Severe outbreaks of enterovirus 71 (EV71) have been on the rise in the Western Pacific region, including in China since 2007. We describe features of pediatric patients admitted with severe disease EV71 to a tertiary care hospital during the 2010 ongoing outbreak in the Shanghai region.
The Shanghai EV71 outbreak was studied prospectively from January 2010 to December 2012. To be eligible, children had to be 1 month to <14 years of age, admitted with confirmed EV71 infection to Xinhua Hospital and have severe illness needing Pediatric Infectious Diseases Service care with symptoms/signs of high prolonged fever and/or very unwell general appearance and/or neurological findings but no underlying medical condition. Clinical, laboratory, treatment discharge and follow-up data were recorded and analyzed.
Of 26, 829 children presenting with possible EV71 disease, 2.9% (767) were admitted, more from less developed areas than from Shanghai proper. Of these, 29.2% (224) had severe enough EV71 for study enrolment, 4 excluded for underlying disease. Of 220 enrolled, 40.5% (89) had neurological involvement, 10.5% (23) needed pediatric intensive care unit care and 3% (7) died. Factors associated with severe disease were young age, male gender, high white count, prolonged high fever, high glucose, high C-reactive protein and neurological findings. The majority with neurological involvement and all who died were from the countryside. Early intravenous gamma globulin intervention had better survival. No survivor had persistent sequelae 2 months after discharge.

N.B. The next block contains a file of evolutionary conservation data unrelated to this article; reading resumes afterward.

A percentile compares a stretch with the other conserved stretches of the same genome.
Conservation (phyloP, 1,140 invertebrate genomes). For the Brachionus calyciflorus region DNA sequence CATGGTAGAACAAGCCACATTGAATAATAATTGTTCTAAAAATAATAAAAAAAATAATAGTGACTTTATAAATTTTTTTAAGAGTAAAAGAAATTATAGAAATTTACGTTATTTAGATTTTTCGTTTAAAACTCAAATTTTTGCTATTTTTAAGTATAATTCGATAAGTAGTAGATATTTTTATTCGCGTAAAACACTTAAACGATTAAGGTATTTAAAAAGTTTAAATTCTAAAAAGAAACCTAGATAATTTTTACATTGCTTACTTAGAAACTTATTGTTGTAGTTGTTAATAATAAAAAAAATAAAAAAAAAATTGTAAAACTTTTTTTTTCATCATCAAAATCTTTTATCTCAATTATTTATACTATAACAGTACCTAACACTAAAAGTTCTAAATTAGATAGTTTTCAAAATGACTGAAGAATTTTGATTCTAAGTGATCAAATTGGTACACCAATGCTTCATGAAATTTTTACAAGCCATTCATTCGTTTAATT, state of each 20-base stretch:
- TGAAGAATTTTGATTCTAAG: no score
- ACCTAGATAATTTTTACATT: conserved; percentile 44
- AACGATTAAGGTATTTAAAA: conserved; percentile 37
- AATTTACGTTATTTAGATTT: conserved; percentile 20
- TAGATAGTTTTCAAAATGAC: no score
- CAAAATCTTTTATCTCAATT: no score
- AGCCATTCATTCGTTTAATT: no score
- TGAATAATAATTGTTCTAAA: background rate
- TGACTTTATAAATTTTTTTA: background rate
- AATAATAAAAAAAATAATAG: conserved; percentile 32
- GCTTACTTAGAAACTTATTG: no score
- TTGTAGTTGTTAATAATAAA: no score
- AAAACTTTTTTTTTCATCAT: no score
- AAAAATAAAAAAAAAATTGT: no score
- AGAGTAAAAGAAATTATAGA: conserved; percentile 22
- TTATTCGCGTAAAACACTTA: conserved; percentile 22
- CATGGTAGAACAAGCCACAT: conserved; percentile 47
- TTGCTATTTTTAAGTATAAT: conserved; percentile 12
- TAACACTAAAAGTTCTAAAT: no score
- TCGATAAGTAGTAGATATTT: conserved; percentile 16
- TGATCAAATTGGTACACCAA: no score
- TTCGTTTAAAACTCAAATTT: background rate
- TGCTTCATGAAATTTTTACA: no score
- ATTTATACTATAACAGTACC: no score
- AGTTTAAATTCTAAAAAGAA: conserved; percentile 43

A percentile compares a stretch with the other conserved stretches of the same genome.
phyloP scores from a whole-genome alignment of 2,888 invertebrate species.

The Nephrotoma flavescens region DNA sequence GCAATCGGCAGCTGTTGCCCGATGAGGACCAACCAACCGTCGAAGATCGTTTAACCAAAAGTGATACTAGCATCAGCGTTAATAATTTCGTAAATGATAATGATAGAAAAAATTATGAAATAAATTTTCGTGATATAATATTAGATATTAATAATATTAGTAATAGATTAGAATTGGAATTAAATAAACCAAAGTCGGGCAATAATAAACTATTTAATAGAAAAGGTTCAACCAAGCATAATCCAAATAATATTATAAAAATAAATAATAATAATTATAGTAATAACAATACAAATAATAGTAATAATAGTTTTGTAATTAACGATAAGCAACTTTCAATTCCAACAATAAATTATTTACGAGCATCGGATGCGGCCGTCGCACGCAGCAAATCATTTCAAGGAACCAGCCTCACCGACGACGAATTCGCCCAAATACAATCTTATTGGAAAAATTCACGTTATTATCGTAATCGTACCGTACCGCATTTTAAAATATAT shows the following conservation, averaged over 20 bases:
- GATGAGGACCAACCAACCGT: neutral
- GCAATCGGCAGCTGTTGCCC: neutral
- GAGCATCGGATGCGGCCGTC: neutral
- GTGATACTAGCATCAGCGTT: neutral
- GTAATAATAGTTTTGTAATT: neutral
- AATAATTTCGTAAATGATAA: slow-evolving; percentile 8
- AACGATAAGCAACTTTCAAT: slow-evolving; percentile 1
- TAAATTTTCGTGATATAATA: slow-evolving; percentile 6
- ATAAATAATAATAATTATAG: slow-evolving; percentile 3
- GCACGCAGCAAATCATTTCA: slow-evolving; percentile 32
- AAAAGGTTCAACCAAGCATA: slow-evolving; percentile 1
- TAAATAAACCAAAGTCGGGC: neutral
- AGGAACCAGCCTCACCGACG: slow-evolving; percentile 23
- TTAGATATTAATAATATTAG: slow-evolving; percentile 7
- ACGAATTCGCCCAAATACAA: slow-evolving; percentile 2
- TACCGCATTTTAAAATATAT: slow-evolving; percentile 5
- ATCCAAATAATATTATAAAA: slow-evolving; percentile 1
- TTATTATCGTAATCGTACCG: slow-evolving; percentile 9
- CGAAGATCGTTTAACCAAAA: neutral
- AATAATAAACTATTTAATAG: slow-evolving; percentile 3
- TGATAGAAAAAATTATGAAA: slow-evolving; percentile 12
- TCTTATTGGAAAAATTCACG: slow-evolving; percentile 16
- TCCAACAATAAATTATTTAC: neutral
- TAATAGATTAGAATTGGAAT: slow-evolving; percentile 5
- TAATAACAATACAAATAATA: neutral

This study confirms the morbidity for EV71 disease in China, especially for patients from the countryside versus Shanghai proper. The potential impact of public education, an EV71 vaccine, and the potential benefits versus harms of IVIG treatment are discussed.